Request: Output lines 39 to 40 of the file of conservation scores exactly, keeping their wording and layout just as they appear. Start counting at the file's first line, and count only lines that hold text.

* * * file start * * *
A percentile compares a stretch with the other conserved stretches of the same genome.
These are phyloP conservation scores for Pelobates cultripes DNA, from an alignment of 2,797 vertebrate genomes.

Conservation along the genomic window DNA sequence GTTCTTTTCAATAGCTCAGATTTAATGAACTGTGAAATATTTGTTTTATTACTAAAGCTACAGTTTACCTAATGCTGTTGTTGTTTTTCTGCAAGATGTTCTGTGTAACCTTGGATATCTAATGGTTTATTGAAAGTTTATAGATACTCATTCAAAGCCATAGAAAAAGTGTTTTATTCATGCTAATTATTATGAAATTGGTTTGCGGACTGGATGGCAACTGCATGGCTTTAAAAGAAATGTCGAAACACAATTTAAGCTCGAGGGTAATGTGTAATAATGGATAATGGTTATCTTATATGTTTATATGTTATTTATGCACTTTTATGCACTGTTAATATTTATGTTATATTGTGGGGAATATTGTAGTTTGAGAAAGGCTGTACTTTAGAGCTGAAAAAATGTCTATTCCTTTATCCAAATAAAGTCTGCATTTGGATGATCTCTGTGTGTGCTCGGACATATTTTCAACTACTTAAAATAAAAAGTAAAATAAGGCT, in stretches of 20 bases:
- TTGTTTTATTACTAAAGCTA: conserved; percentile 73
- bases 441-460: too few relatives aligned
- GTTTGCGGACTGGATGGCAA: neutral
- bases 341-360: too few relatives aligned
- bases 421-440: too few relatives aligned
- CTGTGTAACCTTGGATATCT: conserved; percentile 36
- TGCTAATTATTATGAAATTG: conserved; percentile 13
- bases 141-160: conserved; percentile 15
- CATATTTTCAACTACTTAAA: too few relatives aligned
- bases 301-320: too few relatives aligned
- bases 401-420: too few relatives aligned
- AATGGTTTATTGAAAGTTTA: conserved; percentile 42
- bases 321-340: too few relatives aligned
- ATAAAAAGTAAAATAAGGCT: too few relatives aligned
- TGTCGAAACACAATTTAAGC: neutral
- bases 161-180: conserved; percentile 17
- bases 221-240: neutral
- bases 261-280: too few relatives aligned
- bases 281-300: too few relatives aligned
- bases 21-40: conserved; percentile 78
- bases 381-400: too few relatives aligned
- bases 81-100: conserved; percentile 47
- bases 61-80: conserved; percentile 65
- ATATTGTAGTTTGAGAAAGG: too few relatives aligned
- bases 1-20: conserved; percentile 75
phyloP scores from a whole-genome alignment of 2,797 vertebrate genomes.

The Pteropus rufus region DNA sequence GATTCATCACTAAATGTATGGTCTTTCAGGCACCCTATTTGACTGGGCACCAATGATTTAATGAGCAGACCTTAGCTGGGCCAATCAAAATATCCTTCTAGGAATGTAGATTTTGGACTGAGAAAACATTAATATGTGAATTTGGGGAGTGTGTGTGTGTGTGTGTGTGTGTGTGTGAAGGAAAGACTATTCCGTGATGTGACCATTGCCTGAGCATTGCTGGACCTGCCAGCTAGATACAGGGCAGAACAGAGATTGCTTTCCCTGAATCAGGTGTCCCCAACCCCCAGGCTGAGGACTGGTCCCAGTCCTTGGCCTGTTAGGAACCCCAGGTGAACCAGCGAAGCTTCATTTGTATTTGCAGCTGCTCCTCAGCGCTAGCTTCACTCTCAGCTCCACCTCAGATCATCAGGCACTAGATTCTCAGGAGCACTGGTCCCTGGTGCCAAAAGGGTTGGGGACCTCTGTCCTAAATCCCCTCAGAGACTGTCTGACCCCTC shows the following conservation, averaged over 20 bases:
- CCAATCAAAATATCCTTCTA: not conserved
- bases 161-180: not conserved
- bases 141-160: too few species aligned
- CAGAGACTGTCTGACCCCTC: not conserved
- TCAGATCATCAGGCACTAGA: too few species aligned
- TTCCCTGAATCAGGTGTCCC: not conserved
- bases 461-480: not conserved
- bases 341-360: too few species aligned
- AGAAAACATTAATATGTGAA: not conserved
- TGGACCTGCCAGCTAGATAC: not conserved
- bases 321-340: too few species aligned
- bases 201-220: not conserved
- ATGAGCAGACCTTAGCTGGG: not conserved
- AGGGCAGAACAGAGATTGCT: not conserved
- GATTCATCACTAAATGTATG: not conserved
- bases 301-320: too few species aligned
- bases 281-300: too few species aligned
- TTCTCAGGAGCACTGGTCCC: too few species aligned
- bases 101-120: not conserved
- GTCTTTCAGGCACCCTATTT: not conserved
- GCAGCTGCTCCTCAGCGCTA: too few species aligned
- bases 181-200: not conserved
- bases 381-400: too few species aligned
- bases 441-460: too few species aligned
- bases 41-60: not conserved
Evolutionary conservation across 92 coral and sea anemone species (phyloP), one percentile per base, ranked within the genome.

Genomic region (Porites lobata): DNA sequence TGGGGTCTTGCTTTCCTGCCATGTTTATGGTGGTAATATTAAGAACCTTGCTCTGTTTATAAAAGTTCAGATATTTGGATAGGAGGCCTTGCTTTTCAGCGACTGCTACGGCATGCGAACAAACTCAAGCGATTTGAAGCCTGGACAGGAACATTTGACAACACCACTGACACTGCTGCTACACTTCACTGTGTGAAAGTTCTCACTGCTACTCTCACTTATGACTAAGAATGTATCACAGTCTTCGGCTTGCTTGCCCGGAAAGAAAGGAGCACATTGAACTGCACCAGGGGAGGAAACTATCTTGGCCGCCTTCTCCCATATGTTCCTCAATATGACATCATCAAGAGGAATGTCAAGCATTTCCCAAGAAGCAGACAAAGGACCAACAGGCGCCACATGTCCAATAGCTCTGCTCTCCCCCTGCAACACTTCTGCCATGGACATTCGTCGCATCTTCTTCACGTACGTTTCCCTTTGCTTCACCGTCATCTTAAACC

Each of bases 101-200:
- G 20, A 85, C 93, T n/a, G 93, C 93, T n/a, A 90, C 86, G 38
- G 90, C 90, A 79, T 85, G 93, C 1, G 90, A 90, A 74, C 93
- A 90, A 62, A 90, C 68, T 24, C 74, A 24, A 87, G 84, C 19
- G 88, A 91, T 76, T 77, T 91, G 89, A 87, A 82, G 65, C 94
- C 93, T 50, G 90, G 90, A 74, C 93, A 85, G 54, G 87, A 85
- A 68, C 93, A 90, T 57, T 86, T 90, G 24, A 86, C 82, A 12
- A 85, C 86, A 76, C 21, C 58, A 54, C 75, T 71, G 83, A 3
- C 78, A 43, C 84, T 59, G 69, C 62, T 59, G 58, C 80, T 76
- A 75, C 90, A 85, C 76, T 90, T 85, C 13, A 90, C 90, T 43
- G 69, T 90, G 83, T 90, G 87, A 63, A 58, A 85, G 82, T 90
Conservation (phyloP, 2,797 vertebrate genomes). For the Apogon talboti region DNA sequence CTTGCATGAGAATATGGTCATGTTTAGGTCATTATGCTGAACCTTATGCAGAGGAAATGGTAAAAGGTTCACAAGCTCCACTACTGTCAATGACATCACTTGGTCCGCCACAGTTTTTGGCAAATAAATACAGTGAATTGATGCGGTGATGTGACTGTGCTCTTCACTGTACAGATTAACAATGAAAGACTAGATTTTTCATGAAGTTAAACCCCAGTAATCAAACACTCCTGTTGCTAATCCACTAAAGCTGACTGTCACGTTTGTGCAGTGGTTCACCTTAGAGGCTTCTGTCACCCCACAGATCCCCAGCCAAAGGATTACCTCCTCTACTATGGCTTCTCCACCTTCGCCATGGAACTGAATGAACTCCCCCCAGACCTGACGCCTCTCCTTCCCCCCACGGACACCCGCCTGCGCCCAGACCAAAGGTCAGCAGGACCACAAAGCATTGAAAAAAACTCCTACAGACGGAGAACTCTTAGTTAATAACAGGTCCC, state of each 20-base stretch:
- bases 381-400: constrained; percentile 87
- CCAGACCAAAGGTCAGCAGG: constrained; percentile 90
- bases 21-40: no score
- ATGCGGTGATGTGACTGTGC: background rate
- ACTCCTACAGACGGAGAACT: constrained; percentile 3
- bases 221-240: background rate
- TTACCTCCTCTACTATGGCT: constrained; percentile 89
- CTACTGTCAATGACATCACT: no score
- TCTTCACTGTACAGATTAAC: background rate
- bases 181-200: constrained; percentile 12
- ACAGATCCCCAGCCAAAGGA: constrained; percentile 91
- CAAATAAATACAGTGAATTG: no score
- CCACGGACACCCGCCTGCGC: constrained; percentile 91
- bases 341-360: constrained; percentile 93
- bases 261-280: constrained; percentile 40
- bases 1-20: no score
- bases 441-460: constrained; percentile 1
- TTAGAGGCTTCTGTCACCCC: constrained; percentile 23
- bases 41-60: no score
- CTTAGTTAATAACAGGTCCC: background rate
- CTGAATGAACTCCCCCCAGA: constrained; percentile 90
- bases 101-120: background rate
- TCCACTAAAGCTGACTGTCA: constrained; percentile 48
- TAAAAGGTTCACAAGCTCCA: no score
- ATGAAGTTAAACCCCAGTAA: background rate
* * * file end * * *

- AGAAAACATTAATATGTGAA: not conserved
- TGGACCTGCCAGCTAGATAC: not conserved